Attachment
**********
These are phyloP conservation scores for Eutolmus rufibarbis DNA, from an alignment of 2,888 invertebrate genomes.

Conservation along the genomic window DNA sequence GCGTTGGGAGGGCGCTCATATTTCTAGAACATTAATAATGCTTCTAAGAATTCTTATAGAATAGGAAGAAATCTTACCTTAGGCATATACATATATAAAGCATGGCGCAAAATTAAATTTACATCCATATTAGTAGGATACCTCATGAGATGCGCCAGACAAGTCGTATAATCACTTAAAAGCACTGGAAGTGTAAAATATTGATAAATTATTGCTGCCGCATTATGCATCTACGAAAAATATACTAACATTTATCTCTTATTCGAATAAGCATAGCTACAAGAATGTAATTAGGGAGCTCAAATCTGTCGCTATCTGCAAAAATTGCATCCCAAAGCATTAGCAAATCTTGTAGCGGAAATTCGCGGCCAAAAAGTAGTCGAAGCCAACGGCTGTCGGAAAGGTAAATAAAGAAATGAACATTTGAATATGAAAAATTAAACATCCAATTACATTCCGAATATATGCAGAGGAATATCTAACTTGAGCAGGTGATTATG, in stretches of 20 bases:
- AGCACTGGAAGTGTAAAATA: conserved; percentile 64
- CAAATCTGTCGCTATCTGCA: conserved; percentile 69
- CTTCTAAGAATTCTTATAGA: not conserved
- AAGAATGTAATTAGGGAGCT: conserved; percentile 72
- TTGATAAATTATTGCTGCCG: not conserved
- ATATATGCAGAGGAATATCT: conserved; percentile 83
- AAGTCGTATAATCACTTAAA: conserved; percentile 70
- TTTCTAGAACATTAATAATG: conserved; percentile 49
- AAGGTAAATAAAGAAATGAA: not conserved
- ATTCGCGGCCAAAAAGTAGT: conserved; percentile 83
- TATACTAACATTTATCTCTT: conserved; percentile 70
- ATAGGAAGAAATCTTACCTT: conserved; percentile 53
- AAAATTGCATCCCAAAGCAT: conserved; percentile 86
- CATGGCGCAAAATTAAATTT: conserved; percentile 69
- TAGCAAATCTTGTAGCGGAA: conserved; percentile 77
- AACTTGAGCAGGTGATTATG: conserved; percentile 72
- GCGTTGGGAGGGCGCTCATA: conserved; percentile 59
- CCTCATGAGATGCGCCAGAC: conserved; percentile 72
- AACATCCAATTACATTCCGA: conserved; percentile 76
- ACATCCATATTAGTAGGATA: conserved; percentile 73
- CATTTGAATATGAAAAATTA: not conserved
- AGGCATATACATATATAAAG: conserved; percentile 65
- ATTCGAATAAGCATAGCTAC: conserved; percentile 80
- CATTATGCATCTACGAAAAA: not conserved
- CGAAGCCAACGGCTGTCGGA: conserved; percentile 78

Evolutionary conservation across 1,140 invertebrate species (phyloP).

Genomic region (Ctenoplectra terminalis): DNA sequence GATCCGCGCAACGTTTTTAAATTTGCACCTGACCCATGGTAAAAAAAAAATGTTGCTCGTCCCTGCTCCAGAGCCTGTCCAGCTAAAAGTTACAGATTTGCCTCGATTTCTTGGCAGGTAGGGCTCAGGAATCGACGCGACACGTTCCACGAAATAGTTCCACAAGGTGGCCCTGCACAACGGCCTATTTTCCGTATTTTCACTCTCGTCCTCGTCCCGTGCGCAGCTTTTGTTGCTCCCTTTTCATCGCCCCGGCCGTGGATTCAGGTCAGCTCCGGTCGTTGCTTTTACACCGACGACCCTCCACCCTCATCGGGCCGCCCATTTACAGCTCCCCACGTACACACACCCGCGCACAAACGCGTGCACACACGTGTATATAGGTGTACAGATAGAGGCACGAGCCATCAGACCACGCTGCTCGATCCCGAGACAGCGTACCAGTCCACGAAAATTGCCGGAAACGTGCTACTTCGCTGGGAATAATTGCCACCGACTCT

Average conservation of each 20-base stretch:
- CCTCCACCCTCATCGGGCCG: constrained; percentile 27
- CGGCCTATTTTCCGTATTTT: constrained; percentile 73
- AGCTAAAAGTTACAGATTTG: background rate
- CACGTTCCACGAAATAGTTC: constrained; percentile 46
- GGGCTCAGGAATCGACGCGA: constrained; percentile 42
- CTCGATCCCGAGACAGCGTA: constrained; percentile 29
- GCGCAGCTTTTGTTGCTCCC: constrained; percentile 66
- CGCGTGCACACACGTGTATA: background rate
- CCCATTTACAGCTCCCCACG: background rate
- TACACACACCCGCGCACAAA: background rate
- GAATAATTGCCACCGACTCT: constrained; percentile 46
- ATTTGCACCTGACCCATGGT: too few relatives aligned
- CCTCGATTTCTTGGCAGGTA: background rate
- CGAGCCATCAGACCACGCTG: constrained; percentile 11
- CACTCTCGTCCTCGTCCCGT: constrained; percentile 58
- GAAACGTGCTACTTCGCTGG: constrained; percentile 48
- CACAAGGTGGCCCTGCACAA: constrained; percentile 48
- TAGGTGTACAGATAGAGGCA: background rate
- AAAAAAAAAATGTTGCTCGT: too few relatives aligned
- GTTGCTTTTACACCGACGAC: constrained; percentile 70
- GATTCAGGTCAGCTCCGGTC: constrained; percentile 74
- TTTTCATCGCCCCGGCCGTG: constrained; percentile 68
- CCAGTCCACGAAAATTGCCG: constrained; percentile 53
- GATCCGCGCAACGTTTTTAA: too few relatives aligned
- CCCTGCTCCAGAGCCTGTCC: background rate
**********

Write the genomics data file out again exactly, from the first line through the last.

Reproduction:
These are phyloP conservation scores for Eutolmus rufibarbis DNA, from an alignment of 2,888 invertebrate genomes.

Conservation along the genomic window DNA sequence GCGTTGGGAGGGCGCTCATATTTCTAGAACATTAATAATGCTTCTAAGAATTCTTATAGAATAGGAAGAAATCTTACCTTAGGCATATACATATATAAAGCATGGCGCAAAATTAAATTTACATCCATATTAGTAGGATACCTCATGAGATGCGCCAGACAAGTCGTATAATCACTTAAAAGCACTGGAAGTGTAAAATATTGATAAATTATTGCTGCCGCATTATGCATCTACGAAAAATATACTAACATTTATCTCTTATTCGAATAAGCATAGCTACAAGAATGTAATTAGGGAGCTCAAATCTGTCGCTATCTGCAAAAATTGCATCCCAAAGCATTAGCAAATCTTGTAGCGGAAATTCGCGGCCAAAAAGTAGTCGAAGCCAACGGCTGTCGGAAAGGTAAATAAAGAAATGAACATTTGAATATGAAAAATTAAACATCCAATTACATTCCGAATATATGCAGAGGAATATCTAACTTGAGCAGGTGATTATG, in stretches of 20 bases:
- AGCACTGGAAGTGTAAAATA: conserved; percentile 64
- CAAATCTGTCGCTATCTGCA: conserved; percentile 69
- CTTCTAAGAATTCTTATAGA: not conserved
- AAGAATGTAATTAGGGAGCT: conserved; percentile 72
- TTGATAAATTATTGCTGCCG: not conserved
- ATATATGCAGAGGAATATCT: conserved; percentile 83
- AAGTCGTATAATCACTTAAA: conserved; percentile 70
- TTTCTAGAACATTAATAATG: conserved; percentile 49
- AAGGTAAATAAAGAAATGAA: not conserved
- ATTCGCGGCCAAAAAGTAGT: conserved; percentile 83
- TATACTAACATTTATCTCTT: conserved; percentile 70
- ATAGGAAGAAATCTTACCTT: conserved; percentile 53
- AAAATTGCATCCCAAAGCAT: conserved; percentile 86
- CATGGCGCAAAATTAAATTT: conserved; percentile 69
- TAGCAAATCTTGTAGCGGAA: conserved; percentile 77
- AACTTGAGCAGGTGATTATG: conserved; percentile 72
- GCGTTGGGAGGGCGCTCATA: conserved; percentile 59
- CCTCATGAGATGCGCCAGAC: conserved; percentile 72
- AACATCCAATTACATTCCGA: conserved; percentile 76
- ACATCCATATTAGTAGGATA: conserved; percentile 73
- CATTTGAATATGAAAAATTA: not conserved
- AGGCATATACATATATAAAG: conserved; percentile 65
- ATTCGAATAAGCATAGCTAC: conserved; percentile 80
- CATTATGCATCTACGAAAAA: not conserved
- CGAAGCCAACGGCTGTCGGA: conserved; percentile 78

Evolutionary conservation across 1,140 invertebrate species (phyloP).

Genomic region (Ctenoplectra terminalis): DNA sequence GATCCGCGCAACGTTTTTAAATTTGCACCTGACCCATGGTAAAAAAAAAATGTTGCTCGTCCCTGCTCCAGAGCCTGTCCAGCTAAAAGTTACAGATTTGCCTCGATTTCTTGGCAGGTAGGGCTCAGGAATCGACGCGACACGTTCCACGAAATAGTTCCACAAGGTGGCCCTGCACAACGGCCTATTTTCCGTATTTTCACTCTCGTCCTCGTCCCGTGCGCAGCTTTTGTTGCTCCCTTTTCATCGCCCCGGCCGTGGATTCAGGTCAGCTCCGGTCGTTGCTTTTACACCGACGACCCTCCACCCTCATCGGGCCGCCCATTTACAGCTCCCCACGTACACACACCCGCGCACAAACGCGTGCACACACGTGTATATAGGTGTACAGATAGAGGCACGAGCCATCAGACCACGCTGCTCGATCCCGAGACAGCGTACCAGTCCACGAAAATTGCCGGAAACGTGCTACTTCGCTGGGAATAATTGCCACCGACTCT

Average conservation of each 20-base stretch:
- CCTCCACCCTCATCGGGCCG: constrained; percentile 27
- CGGCCTATTTTCCGTATTTT: constrained; percentile 73
- AGCTAAAAGTTACAGATTTG: background rate
- CACGTTCCACGAAATAGTTC: constrained; percentile 46
- GGGCTCAGGAATCGACGCGA: constrained; percentile 42
- CTCGATCCCGAGACAGCGTA: constrained; percentile 29
- GCGCAGCTTTTGTTGCTCCC: constrained; percentile 66
- CGCGTGCACACACGTGTATA: background rate
- CCCATTTACAGCTCCCCACG: background rate
- TACACACACCCGCGCACAAA: background rate
- GAATAATTGCCACCGACTCT: constrained; percentile 46
- ATTTGCACCTGACCCATGGT: too few relatives aligned
- CCTCGATTTCTTGGCAGGTA: background rate
- CGAGCCATCAGACCACGCTG: constrained; percentile 11
- CACTCTCGTCCTCGTCCCGT: constrained; percentile 58
- GAAACGTGCTACTTCGCTGG: constrained; percentile 48
- CACAAGGTGGCCCTGCACAA: constrained; percentile 48
- TAGGTGTACAGATAGAGGCA: background rate
- AAAAAAAAAATGTTGCTCGT: too few relatives aligned
- GTTGCTTTTACACCGACGAC: constrained; percentile 70
- GATTCAGGTCAGCTCCGGTC: constrained; percentile 74
- TTTTCATCGCCCCGGCCGTG: constrained; percentile 68
- CCAGTCCACGAAAATTGCCG: constrained; percentile 53
- GATCCGCGCAACGTTTTTAA: too few relatives aligned
- CCCTGCTCCAGAGCCTGTCC: background rate